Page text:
I had a very good experience renting a car at Logan Airport in Boston through Avis. The bus was prompt in picking us up, they gave me a free upgrade to a much nicer car than I expected (a Nissan), and the car was spotless.
Fortunately, I knew that driving in Boston was terrifying, so I got GPS. I would recommend GPS to anyone who was visiting and driving in the city that had not lived there before - it is an old, winding city and there is not nearly enough signage or warning before turn offs - it's as if they assume everyone has lived there their entire life! Also, try to have a paper copy of your route - they will easily print one out for you at the Avis office... they offered to for me, but I said I didn't need it.... Once I was on 90 and heading into the city, you enter the tunnel and lose GPS. Immediately out of the tunnel, there are turn offs and it was very stressful, as I had to make decisions before the GPS had found satellites again. I ended up accidently going over the Charles River to East Cambridge, taking Cambridge Parkway, and coming back to the West End via the Longfellow Bridge.... while it was only a 30 minute detour, it was rush hour and very stressful! Ideally, you guys can avoid this!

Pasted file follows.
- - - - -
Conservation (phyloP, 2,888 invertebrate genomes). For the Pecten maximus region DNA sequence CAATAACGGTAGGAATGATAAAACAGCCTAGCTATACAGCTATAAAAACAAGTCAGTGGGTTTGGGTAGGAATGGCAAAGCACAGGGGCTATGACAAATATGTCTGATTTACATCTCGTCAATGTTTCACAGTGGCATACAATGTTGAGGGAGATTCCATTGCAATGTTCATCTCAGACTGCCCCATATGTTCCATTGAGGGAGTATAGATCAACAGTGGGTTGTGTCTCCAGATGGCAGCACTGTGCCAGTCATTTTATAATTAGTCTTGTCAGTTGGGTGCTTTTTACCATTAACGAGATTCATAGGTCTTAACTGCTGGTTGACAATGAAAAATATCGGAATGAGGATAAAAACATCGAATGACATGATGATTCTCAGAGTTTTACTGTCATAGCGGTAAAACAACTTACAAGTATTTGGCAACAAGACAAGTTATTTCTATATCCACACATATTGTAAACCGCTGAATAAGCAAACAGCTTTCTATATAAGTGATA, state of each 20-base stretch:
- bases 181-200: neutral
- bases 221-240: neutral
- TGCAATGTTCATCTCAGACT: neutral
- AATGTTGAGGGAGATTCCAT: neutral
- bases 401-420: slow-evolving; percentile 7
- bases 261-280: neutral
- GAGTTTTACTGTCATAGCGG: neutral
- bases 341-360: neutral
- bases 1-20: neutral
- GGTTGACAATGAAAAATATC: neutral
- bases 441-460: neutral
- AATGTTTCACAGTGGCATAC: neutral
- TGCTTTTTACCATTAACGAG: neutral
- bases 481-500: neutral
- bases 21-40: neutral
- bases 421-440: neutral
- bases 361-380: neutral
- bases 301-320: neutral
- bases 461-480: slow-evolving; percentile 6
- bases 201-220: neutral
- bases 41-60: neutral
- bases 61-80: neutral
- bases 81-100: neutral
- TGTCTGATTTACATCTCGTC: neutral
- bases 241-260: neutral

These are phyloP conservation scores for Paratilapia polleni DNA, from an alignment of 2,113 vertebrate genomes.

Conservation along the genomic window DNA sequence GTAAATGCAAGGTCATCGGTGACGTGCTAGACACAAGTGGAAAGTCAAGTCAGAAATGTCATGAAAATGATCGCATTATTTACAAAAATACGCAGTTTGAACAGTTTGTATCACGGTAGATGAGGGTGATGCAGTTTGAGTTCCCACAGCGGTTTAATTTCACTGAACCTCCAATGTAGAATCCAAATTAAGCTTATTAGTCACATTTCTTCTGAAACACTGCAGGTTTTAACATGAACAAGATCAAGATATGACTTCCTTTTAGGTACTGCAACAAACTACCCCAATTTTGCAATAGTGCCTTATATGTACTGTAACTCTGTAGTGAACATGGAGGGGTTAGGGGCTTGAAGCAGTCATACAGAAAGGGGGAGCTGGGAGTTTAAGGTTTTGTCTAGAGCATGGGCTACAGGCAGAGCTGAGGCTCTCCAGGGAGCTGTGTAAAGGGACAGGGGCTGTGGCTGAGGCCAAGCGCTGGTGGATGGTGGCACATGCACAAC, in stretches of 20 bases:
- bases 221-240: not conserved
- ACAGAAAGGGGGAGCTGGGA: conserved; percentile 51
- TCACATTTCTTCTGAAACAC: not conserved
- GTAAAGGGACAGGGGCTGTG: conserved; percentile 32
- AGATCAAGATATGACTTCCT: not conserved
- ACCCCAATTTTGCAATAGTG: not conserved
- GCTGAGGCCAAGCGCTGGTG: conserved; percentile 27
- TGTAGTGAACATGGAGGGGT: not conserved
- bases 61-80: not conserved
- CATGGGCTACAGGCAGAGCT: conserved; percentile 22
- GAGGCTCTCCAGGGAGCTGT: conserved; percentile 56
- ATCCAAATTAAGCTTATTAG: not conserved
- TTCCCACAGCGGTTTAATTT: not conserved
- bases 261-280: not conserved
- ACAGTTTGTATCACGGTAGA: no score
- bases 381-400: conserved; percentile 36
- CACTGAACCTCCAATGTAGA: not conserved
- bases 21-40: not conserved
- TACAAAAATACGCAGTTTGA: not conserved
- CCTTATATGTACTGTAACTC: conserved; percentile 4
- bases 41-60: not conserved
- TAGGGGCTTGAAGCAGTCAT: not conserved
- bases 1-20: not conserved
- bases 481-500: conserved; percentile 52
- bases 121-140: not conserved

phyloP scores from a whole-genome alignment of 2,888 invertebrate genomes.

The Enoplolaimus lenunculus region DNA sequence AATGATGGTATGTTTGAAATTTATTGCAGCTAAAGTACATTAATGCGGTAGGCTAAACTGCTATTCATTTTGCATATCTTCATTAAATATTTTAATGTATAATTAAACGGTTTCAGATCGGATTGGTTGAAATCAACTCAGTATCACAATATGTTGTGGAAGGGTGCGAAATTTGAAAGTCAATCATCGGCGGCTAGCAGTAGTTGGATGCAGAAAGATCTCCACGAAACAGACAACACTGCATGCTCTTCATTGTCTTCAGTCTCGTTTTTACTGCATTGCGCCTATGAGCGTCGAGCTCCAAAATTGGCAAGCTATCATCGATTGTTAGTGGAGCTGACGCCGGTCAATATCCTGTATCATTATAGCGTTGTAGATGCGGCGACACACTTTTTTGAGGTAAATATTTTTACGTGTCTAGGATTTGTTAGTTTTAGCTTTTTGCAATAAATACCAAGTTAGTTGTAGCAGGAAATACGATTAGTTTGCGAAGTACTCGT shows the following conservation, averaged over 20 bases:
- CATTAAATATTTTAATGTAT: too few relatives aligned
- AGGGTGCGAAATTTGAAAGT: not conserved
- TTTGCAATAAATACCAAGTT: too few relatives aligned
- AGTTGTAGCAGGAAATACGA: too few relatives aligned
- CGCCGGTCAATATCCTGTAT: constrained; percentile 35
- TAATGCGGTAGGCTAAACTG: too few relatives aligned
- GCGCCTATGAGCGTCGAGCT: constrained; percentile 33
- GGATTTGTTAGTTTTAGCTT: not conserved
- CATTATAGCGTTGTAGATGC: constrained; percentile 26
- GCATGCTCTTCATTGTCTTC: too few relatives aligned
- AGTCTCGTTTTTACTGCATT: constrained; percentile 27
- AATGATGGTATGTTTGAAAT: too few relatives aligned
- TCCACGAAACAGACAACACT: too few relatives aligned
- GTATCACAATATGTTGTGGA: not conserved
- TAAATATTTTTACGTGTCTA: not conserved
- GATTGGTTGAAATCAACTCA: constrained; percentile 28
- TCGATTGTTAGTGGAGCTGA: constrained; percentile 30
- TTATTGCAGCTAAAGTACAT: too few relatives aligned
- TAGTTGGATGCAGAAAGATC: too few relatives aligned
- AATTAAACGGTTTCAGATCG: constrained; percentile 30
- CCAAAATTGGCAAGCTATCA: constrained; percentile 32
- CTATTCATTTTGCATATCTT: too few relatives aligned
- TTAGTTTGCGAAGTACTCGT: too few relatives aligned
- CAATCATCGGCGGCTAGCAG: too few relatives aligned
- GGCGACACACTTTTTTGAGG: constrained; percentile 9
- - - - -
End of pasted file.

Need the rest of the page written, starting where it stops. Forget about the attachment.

Other than that experience with Boston driving, I strongly recommend the Avis Car Rental at Logan Airport and will use it again next time I visit Boston!
Avis Car Rental @ Logan Airport (BOS)
202 Porter Street
Boston, MA, 02128 , US
Ramada and Comfort Inn Hotels are far from downtown boston at 4 miles south in south boston but they are the cheapest hotels in boston area and they offer courtesy shuttle service to/from logan airport and also to the UMass T-Station, Downtown, Hospitals and the Boston Convention and Exhibition Center and they offer it for 24 hours (you just call the lobby direct after 10 pm for pickup at Logan Airport or Umass T-Station for the free service and tip the driver ok. the number is (617) 287-9100). so for the price of just $ 119 for a twin room with free shuttle service, this is a steal!!!